Milk should be warmed to 100 degrees Fahrenheit and should be warm to the touch but not too hot. Too hot milk can burn the puppy’s mouth and make it harder for them to eat. Too cold of milk can cause the puppy diarrhea and aspiration. It is a thin target to hit but once you do it a few times it’ll be a piece of cake!
The weaning process should begin nearing 4 weeks old but will vary depending on the litter. When transitioning to solid foods, be patient and do research to find the best dog food for them. Small amounts of high-quality food should be given to them around 5 weeks after birth and can be completely solid or semi-solid. When transitioning, you can put some of the puppy formulae in a bowl to teach them that the food bowl means food.
Weighing the Pups
Feeding puppies enough milk is critical and weighing them is how you ensure that they are growing at the speed they need to.
According to VCA, puppies should gain about 5% of their body weight per day for the first four weeks after birth. This is where the logbook comes in handy! Make sure measurements are made at consistent times, such as right before the first morning feedings, and are recorded accurately.
Stimulating Bowel Movements
I hate to be the bearer of bad news, but puppies are not able to pee or poop on their own until a few weeks after they are born, so you will need to do that for them. Take a moist cotton ball and rub the area between their stomach and their genital area gently to stimulate a mother dog licking her puppies the same way.
The discharge will not be pretty, but it’s healthy! They won’t need to poop after every feeding but still take the time to do this each time with each puppy. It’s a great way to give them socialization while you are doing it.
Make sure you clean the puppies after they poop because leaving feces on them cause lead to infection for them and their littermates.
Just a few more things to make sure you hit all the right marks!
- Ensure puppies are being handled and socialized during feeding times just as they would be doing with their mother.
- A litter of puppies may look similar, so have a color designated for each pup that lines up with their logbook and collar.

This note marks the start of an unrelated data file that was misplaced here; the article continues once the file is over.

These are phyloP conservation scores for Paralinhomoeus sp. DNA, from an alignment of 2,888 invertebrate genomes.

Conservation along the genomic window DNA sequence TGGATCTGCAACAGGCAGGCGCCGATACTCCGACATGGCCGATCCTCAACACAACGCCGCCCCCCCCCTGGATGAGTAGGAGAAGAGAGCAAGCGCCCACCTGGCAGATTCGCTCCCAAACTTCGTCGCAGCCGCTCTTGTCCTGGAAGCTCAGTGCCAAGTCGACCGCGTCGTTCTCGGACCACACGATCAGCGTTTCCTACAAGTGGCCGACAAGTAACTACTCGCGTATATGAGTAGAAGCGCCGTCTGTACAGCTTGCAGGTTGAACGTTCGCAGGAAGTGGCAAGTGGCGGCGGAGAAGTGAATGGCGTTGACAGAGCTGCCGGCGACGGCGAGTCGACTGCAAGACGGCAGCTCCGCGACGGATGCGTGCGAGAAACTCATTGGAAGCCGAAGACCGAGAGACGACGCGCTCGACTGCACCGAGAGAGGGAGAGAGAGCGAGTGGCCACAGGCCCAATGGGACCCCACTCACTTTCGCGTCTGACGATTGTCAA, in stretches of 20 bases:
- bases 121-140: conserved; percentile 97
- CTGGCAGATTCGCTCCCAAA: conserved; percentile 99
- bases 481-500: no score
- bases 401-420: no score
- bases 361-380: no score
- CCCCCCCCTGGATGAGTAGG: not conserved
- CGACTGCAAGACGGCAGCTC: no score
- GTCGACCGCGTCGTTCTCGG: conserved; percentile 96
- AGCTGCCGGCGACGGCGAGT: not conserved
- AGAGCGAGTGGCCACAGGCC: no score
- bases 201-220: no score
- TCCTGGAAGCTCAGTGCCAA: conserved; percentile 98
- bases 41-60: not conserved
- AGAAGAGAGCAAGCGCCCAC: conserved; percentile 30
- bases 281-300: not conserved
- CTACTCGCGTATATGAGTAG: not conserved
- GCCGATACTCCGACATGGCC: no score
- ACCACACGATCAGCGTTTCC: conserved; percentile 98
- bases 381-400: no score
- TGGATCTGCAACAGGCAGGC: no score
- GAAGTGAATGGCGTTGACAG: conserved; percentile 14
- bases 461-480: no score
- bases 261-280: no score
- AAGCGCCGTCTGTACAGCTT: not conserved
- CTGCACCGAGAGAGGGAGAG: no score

- Monitoring the puppy’s health is critical, as they can have to fail health extremely fast. Have an emergency vet’s number on hand or posted on the fridge.
- Feed puppies on their stomach with their head up to prevent choking.
- If a puppy is too weak to suckle, see a veterinarian for the best way to feed them.
- Puppies need to be kept warm, a heating pad in their sleeping area can do just the job. Make sure it is in half the area or less so the puppies are able to move away from the heat if they need to.
- It is extremely beneficial to keep a logbook while bottle feeding puppies. In this book, you should track the times and amounts of milk given, behaviors, current body weight, any issues you notice (such as eye discharge discoloration), and anything else that might signal a problem with a puppy.
Research is always the first step towards success! Many vets are willing to sit down with pet owners to go through the procedures and recommendations of raising puppies. Check with your local vet or dog rescue to see if they have any puppy fosters that would be willing to walk you through a few things and be there for you if you have any issues or questions.
Bottle feeding puppies may take time and energy, but you are making a difference in their life and raising someone’s best friend!
Frequently Asked Questions for Bottle-Feeding Puppies
1. How much should you bottle feed a puppy?
Depending on the breed and the type of puppy formula, puppies should be fed based on the label recommendations on the formula looking at their body weight. Puppies will need anywhere from 2 to 7 cubic centimeters (cc) of formula a day and should be fed 1 cc per 8 ounces of body weight.
2. When should puppies be bottle-fed?
Young puppies need to be fed every 2-4 hours, even at night. Once they start to get older, it can be reduced to every 3-4 hours. Dogs grow extremely fast, so they need a lot of energy and nutrients to support their rapid rate of growth.
3. Can you bottle feed a 2-day old puppy?
Yes! This is right near the end of the critical time for puppies to receive colostrum from their mother so make sure the puppy formula is for recently born puppies. Bottle feeding puppies this young will help them grow big and strong!
4. How often do you bottle feed a 5-week old puppy?
At that time, the puppies are mature enough to be fed every 4 hours and can start the transition to semi-solid or fully solid food. They may be able to eat fully out of the bowl by that time, depending on how the transition from milk replacement to solid food went. They grow up so fast!
5. How do I bathe a puppy?
Using a lukewarm, moist washcloth, gently wipe down the puppies once a week to keep them clean while also socializing them. Make sure you are cleaning them up after you stimulate them to poop after eating. Their ears and eyes should be wiped clean every few days to keep them safe from infection.
6. When can I start training the puppies?
Training puppies can be started as young as 8 weeks with simple tasks such as sit and stay! They will have a lot of energy and a short attention span so be patient with them. Starting them young is the best way to stop any bad habits from forming, such as jumping or begging.